Middlebury moves toward public Wi-Fi
MIDDLEBURY — If all goes as planned, lounging on the Middlebury town green this summer could include checking emails, reading Wikipedia or watching YouTube videos on any Wi-Fi enabled device.
That’s because the downtown public Wi-Fi project that has been examined on and off over the past few years looks to be picking up steam.
At a meeting at Middlebury Community Television last Wednesday, Ilsley Public Library Director David Clark said the library is committed to hosting the project, which has enough funding to go forward. Clark said the planned schedule is for the Wi-Fi network to be up and running by sometime this summer.
“There’s a divide between those with smartphones and those using older technology,” said Sarah Lawton, youth services librarian at the Ilsley. “This project would serve (those with older Wi-Fi-enabled laptops).”
Clark said it seemed only natural that the library would take ownership of the project, since it is an organization that deals with spreading access to information. The program, he said, could stand to benefit town residents and tourists alike.
“It needed a home in town government,” said Clark. “We felt that it was a logical extension of our current services.”
The project has a budget of $10,000, half of which comes from the municipal budget. The town’s Downtown Improvement District Commission recently recommended that the town allot another $5,000 from its funds.
Both Clark and town planner Fred Dunnington said they expect the funds to be adequate to set up a robust Wi-Fi network in the downtown area.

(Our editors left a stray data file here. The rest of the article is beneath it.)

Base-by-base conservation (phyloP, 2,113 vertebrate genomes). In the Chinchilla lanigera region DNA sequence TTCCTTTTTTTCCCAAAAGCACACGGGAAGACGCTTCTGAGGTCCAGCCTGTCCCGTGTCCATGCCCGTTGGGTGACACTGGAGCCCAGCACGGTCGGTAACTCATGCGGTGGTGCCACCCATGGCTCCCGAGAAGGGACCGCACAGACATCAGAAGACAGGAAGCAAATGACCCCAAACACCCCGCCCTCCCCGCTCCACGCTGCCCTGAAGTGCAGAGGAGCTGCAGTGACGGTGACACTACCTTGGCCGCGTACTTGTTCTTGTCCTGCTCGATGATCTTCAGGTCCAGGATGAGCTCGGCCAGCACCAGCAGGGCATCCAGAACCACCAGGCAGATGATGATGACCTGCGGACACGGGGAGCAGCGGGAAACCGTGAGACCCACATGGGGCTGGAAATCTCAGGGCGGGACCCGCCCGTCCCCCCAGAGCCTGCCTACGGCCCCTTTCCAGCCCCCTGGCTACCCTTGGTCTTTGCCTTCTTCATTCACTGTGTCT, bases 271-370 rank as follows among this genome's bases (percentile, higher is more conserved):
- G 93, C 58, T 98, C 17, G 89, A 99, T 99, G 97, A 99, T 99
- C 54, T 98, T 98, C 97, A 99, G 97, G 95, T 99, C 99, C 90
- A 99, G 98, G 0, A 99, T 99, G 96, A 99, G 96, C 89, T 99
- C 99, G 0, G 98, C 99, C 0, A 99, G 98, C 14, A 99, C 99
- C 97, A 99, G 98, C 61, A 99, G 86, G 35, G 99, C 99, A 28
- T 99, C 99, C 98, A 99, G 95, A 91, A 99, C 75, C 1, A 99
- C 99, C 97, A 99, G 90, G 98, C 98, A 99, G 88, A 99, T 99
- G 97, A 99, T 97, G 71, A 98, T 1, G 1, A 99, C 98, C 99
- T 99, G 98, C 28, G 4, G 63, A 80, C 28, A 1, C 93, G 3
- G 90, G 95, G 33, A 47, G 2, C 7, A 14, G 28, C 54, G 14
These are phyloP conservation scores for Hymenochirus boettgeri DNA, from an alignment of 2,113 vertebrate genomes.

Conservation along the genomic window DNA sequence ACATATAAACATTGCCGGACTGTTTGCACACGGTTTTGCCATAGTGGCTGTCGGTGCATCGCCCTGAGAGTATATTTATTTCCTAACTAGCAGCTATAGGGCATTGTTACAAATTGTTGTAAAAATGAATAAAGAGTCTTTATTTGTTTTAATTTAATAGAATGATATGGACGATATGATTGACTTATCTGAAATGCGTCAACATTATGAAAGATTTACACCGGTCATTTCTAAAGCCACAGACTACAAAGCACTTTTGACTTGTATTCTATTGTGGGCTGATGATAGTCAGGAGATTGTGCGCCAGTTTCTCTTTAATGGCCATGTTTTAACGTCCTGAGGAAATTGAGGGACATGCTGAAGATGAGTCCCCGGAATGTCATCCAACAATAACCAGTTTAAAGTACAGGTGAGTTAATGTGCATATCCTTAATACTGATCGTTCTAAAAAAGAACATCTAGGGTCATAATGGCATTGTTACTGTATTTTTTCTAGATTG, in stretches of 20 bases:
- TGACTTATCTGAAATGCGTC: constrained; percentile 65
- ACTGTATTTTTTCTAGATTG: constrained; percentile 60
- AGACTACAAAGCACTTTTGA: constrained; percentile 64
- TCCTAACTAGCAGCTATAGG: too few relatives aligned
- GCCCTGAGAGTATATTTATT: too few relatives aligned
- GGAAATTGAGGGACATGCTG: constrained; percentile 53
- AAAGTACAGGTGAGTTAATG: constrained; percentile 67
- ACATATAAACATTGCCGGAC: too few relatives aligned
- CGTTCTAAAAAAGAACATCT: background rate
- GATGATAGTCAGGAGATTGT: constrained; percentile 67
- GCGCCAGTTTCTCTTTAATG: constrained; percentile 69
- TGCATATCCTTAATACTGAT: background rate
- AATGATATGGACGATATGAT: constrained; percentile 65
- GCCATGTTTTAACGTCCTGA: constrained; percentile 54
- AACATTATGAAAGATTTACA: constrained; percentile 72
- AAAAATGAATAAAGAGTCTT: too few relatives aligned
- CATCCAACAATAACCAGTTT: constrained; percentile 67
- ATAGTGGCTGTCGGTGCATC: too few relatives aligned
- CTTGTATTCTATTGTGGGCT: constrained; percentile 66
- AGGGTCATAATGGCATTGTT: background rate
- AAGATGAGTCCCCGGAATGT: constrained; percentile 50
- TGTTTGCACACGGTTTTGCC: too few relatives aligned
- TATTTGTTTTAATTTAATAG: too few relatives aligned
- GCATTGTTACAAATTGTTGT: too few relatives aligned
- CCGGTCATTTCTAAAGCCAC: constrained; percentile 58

Dunnington presented a 2011 proposal from Summit Technologies, which would establish six public Wi-Fi hotspots throughout downtown Middlebury and the MarbleWorks area. The cost of setup would be approximately $9,000, and yearly maintenance costs would total approximately $2,100.
The goal, said Clark, is to sell advertising on a page where all those who log onto the Wi-Fi network are directed. He said other towns have been able to cover the yearly maintenance on the system, as well as the costs of bandwidth used by those browsing the web, with that advertising.
Dunnington emphasized that the proposal was very preliminary, and that the town will invite bids on the project from other parties as soon as some of the project missions and requirements are more clear.
Meeting attendees agreed that more work is needed to determine who the system would serve and to estimate the total usage the town can expect from the service.
But the overall attitude toward the project was optimistic. Donna Donahue, president of the Better Middlebury Partnership, said that though the focus is often on developing downtown businesses, Wi-Fi offerings could further expand the appeal of open spaces in downtown Middlebury.
And Clark said the town is not a pioneer in a journey toward a public Internet network; towns that already have robust networks, like Woodstock and Poultney, can offer advice and guidance on creating a town Wi-Fi network.
And downtown wireless has seen a considerable push from organizations like the Vermont Council on Rural Development. Though Clark said Middlebury is not officially a part of that organization’s Wi-Fi expansion push, he said VCRD officials are willing to provide support and guidance.
Ultimately, Clark said, the project isn’t a permanent solution to connecting downtown Middlebury to the World Wide Web. Technology is changing so quickly that he only expects a system like this to run for two or three years; at that point, he said, there will likely be other options for providing Internet access.
“This isn’t a 10-year deal,” he said. “We need to put a three-year time frame on the project, then look at cost.”
Reporter Andrea Suozzo is at andrea@addison
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